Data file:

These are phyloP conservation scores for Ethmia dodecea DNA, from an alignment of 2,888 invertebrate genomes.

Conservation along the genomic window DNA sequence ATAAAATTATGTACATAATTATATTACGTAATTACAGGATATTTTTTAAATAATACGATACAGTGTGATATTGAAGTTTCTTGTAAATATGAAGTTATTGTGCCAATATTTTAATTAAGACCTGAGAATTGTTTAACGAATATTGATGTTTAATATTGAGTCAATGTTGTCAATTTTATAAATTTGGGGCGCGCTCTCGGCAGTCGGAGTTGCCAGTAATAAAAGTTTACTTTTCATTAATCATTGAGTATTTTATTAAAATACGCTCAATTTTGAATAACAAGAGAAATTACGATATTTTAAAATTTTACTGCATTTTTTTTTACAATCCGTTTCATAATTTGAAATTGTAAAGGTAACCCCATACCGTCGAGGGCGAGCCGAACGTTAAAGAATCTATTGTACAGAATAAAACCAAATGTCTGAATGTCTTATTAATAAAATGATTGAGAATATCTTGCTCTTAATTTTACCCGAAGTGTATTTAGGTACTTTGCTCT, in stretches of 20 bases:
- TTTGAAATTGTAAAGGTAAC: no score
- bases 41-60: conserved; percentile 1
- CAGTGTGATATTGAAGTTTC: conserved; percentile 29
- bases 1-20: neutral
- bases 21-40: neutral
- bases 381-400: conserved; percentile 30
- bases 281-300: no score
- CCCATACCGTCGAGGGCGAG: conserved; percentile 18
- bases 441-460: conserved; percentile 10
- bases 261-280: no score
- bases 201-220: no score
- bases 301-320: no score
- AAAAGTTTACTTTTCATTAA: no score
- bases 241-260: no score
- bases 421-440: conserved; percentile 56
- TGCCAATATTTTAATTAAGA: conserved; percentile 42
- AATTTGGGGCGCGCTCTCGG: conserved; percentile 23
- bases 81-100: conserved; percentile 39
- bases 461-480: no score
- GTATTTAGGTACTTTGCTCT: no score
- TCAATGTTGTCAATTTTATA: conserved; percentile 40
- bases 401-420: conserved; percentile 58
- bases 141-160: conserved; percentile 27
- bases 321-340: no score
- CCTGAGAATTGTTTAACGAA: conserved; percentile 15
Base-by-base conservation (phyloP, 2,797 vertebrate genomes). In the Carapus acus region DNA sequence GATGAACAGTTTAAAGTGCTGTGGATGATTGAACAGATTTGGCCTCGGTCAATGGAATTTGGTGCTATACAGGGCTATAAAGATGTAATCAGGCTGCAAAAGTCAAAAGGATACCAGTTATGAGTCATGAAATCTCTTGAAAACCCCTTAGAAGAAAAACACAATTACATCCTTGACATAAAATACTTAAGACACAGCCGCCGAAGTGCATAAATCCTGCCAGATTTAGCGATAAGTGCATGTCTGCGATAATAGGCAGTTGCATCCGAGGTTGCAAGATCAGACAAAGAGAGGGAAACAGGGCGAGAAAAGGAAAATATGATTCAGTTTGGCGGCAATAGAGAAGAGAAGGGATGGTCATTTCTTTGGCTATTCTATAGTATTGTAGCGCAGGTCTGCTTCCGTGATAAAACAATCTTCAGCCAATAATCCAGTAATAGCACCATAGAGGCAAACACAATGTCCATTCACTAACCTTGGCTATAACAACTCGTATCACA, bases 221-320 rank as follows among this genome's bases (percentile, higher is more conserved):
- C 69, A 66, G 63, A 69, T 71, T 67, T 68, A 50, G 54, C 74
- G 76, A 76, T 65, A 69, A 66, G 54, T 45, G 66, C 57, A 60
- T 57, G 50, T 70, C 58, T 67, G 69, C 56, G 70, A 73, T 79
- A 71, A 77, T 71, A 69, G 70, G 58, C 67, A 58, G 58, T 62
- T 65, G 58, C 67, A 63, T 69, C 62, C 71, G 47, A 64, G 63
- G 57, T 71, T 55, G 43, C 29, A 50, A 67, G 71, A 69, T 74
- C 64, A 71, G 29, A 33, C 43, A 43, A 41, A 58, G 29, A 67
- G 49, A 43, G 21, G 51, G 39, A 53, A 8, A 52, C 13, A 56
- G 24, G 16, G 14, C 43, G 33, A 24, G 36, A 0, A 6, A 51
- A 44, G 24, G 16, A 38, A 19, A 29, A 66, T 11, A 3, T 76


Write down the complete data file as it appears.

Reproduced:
These are phyloP conservation scores for Ethmia dodecea DNA, from an alignment of 2,888 invertebrate genomes.

Conservation along the genomic window DNA sequence ATAAAATTATGTACATAATTATATTACGTAATTACAGGATATTTTTTAAATAATACGATACAGTGTGATATTGAAGTTTCTTGTAAATATGAAGTTATTGTGCCAATATTTTAATTAAGACCTGAGAATTGTTTAACGAATATTGATGTTTAATATTGAGTCAATGTTGTCAATTTTATAAATTTGGGGCGCGCTCTCGGCAGTCGGAGTTGCCAGTAATAAAAGTTTACTTTTCATTAATCATTGAGTATTTTATTAAAATACGCTCAATTTTGAATAACAAGAGAAATTACGATATTTTAAAATTTTACTGCATTTTTTTTTACAATCCGTTTCATAATTTGAAATTGTAAAGGTAACCCCATACCGTCGAGGGCGAGCCGAACGTTAAAGAATCTATTGTACAGAATAAAACCAAATGTCTGAATGTCTTATTAATAAAATGATTGAGAATATCTTGCTCTTAATTTTACCCGAAGTGTATTTAGGTACTTTGCTCT, in stretches of 20 bases:
- TTTGAAATTGTAAAGGTAAC: no score
- bases 41-60: conserved; percentile 1
- CAGTGTGATATTGAAGTTTC: conserved; percentile 29
- bases 1-20: neutral
- bases 21-40: neutral
- bases 381-400: conserved; percentile 30
- bases 281-300: no score
- CCCATACCGTCGAGGGCGAG: conserved; percentile 18
- bases 441-460: conserved; percentile 10
- bases 261-280: no score
- bases 201-220: no score
- bases 301-320: no score
- AAAAGTTTACTTTTCATTAA: no score
- bases 241-260: no score
- bases 421-440: conserved; percentile 56
- TGCCAATATTTTAATTAAGA: conserved; percentile 42
- AATTTGGGGCGCGCTCTCGG: conserved; percentile 23
- bases 81-100: conserved; percentile 39
- bases 461-480: no score
- GTATTTAGGTACTTTGCTCT: no score
- TCAATGTTGTCAATTTTATA: conserved; percentile 40
- bases 401-420: conserved; percentile 58
- bases 141-160: conserved; percentile 27
- bases 321-340: no score
- CCTGAGAATTGTTTAACGAA: conserved; percentile 15
Base-by-base conservation (phyloP, 2,797 vertebrate genomes). In the Carapus acus region DNA sequence GATGAACAGTTTAAAGTGCTGTGGATGATTGAACAGATTTGGCCTCGGTCAATGGAATTTGGTGCTATACAGGGCTATAAAGATGTAATCAGGCTGCAAAAGTCAAAAGGATACCAGTTATGAGTCATGAAATCTCTTGAAAACCCCTTAGAAGAAAAACACAATTACATCCTTGACATAAAATACTTAAGACACAGCCGCCGAAGTGCATAAATCCTGCCAGATTTAGCGATAAGTGCATGTCTGCGATAATAGGCAGTTGCATCCGAGGTTGCAAGATCAGACAAAGAGAGGGAAACAGGGCGAGAAAAGGAAAATATGATTCAGTTTGGCGGCAATAGAGAAGAGAAGGGATGGTCATTTCTTTGGCTATTCTATAGTATTGTAGCGCAGGTCTGCTTCCGTGATAAAACAATCTTCAGCCAATAATCCAGTAATAGCACCATAGAGGCAAACACAATGTCCATTCACTAACCTTGGCTATAACAACTCGTATCACA, bases 221-320 rank as follows among this genome's bases (percentile, higher is more conserved):
- C 69, A 66, G 63, A 69, T 71, T 67, T 68, A 50, G 54, C 74
- G 76, A 76, T 65, A 69, A 66, G 54, T 45, G 66, C 57, A 60
- T 57, G 50, T 70, C 58, T 67, G 69, C 56, G 70, A 73, T 79
- A 71, A 77, T 71, A 69, G 70, G 58, C 67, A 58, G 58, T 62
- T 65, G 58, C 67, A 63, T 69, C 62, C 71, G 47, A 64, G 63
- G 57, T 71, T 55, G 43, C 29, A 50, A 67, G 71, A 69, T 74
- C 64, A 71, G 29, A 33, C 43, A 43, A 41, A 58, G 29, A 67
- G 49, A 43, G 21, G 51, G 39, A 53, A 8, A 52, C 13, A 56
- G 24, G 16, G 14, C 43, G 33, A 24, G 36, A 0, A 6, A 51
- A 44, G 24, G 16, A 38, A 19, A 29, A 66, T 11, A 3, T 76